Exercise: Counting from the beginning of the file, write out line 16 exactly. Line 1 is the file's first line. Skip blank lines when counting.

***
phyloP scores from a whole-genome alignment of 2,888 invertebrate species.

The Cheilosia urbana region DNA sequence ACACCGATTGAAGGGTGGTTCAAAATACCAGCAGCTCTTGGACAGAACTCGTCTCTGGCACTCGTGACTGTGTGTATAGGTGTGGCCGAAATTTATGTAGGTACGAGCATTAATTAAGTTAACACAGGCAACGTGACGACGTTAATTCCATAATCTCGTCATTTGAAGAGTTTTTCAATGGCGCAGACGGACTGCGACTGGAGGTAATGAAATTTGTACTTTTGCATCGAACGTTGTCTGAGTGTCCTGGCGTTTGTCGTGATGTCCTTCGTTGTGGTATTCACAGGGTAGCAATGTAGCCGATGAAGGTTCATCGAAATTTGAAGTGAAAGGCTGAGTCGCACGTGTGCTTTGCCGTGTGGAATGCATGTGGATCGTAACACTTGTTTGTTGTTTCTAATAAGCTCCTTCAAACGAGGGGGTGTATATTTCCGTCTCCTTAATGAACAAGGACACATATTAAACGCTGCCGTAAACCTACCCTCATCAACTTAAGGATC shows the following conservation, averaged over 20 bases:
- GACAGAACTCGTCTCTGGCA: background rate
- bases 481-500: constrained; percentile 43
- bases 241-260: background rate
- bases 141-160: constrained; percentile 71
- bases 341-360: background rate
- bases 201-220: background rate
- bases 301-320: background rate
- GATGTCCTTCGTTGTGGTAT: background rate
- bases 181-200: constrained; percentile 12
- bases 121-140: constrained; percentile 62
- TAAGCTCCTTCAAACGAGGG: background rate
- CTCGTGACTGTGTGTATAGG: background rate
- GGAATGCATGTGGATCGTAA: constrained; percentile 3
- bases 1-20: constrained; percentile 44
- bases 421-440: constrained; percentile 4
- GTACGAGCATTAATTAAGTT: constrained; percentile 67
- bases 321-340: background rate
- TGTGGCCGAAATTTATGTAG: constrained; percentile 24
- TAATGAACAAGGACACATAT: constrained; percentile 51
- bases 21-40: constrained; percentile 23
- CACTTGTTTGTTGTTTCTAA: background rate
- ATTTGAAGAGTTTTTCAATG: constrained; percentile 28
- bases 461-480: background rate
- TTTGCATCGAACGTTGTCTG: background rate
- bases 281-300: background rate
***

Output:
- bases 1-20: constrained; percentile 44